Join us for a week of singing, acting and dancing along to Broadway’s biggest hits! Students will learn solos and group numbers from famous Broadway shows, write scenes to perform, and learn choreography. The week will culminate with a performance created by the class. Family and friends are encouraged to come watch the production on the last day!
Kids Guitar Camp (Week of July 8th): 1:00-4:00 with Mr. Brett
This course is a one week exploration of famous guitar heroes and songs that introduces young musicians to practicing and performing on the instrument. Students will learn how the guitar works and how to play songs from different styles of modern guitar. It’s a great kick start to a long term interest in music!
Group Guitar (weekly class): Tuesdays 5:45-6:45 with Brett
Regardless of what genre of music you’re interested in, this course will introduce you to playing the songs you like, and give you the tools to learn more music beyond class. We will cover how to read music for guitar, learn basic music theory, and apply this knowledge to songs individually and as a class. Each member of the class should come with their own guitar, acoustic or electric.
We can’t wait to see you all this summer at the studio!
For pricing, visit our website here: https://www.musicsosimple.com/summer-classes.html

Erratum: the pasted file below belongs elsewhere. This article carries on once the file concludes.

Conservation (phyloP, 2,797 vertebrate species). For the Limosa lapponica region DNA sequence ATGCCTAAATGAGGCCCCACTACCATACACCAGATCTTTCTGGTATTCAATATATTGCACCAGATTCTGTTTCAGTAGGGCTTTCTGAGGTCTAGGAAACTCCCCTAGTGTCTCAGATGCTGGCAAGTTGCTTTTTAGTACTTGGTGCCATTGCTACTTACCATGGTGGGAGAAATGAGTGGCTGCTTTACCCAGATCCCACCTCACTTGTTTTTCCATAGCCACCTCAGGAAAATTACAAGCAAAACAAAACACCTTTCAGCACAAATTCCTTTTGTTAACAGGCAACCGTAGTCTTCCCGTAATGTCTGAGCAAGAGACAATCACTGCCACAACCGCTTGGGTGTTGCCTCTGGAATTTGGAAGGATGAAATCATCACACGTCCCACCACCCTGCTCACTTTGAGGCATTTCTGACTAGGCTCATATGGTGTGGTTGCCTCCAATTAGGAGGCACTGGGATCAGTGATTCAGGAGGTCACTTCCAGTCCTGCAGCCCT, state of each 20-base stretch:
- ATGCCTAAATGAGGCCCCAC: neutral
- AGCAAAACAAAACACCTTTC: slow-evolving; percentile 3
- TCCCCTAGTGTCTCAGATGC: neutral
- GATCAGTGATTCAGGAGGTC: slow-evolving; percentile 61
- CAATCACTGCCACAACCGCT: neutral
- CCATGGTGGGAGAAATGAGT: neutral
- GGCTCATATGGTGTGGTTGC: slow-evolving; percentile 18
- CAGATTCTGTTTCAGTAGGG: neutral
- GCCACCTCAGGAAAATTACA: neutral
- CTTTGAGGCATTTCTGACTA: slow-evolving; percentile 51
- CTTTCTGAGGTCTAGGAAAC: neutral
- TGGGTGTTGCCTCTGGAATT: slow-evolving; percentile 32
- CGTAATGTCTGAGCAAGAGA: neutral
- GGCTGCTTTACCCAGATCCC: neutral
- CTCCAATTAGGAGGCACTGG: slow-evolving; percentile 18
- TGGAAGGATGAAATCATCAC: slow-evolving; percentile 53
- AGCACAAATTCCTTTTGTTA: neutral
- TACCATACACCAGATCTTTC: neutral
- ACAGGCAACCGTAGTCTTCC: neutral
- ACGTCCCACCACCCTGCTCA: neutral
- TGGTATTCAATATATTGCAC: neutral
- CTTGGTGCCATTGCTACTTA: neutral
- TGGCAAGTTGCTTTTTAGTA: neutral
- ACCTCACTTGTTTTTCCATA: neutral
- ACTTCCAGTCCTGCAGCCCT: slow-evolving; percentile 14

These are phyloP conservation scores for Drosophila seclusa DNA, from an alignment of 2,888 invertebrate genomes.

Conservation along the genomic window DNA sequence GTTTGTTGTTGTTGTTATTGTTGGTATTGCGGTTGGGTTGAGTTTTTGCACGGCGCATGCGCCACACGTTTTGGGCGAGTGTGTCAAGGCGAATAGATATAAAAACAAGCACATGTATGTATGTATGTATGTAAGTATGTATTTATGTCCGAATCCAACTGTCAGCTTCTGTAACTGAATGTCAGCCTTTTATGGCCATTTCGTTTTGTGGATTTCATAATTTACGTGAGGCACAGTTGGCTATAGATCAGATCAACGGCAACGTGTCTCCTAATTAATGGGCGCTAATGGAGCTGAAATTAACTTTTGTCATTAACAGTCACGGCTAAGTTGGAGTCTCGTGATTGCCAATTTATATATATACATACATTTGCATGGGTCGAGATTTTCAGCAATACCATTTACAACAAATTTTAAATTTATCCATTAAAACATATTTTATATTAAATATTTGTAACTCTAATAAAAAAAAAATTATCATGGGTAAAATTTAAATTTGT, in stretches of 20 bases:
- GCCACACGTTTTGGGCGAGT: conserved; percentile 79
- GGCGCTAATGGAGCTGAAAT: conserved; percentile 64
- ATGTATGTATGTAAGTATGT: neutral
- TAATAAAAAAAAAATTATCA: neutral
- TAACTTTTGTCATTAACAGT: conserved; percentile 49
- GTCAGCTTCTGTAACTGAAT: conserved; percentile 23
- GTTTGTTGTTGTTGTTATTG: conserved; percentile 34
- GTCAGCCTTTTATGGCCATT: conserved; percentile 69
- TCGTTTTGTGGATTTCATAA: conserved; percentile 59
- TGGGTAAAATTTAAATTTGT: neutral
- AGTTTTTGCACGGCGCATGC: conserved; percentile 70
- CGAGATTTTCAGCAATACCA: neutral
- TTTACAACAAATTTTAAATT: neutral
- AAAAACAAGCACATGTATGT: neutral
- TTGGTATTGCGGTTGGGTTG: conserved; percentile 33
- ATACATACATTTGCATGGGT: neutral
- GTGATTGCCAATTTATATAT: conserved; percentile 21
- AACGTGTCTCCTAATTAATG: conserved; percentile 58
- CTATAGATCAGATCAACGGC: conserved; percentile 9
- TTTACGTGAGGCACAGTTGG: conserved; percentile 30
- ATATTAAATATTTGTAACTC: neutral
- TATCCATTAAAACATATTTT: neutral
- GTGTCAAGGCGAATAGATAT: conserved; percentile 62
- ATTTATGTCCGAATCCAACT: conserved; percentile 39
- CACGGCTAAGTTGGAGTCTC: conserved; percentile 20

To register, visit here: https://www.musicsosimple.com/register.html
It’s the end of January 2019, and I’m taking a little time to reflect on 2018. 2018 was a great year for MSS. We got a new studio, built up some classes, and added teachers to our MSS team! To date, we have 135 active students. At this time last year, we had 80. That’s unbelievable!! Last year we had 4 teachers and now we have 8. Those numbers are looking great, but since I am always trying to improve and be better, I’m setting up my goals for 2019.
Our Goals for 2019:
Bring on 2019! We are ready to continue working hard!! Thanks to our MSS families and student for helping us be so successful!
Q: Tell us about how you first became involved in music.
A: I started piano lessons as a young kid, probably at around 6 or 7. I picked up guitar and singing for my school/church worship team when I was 10 and have consistently been involved in worship music even into my career.
Q: Is anyone else in your family a musician?
A: No, actually! They’re all engineers. My brother-in-law plays French horn in the Amarillo symphony and is a co-owner of Houghton Horns in Coppell, but my immediate family is not particularly musical.
Q: Tell us more about your music education/background.
A: I was self taught on the guitar for 15 years. I had my first professional lesson when I was 25 and it completely impacted my feelings on the instrument and my capabilities. I studied under Noel Johnston, who is currently a professor of jazz guitar at UNT. Since then, I have chased every scrap of knowledge I can from successful online educators to local jam sessions and open mics, eventually to paid gigs that I learned from on the job.
Q: Did you have any influential teachers/professors who guided you towards becoming a professional musician?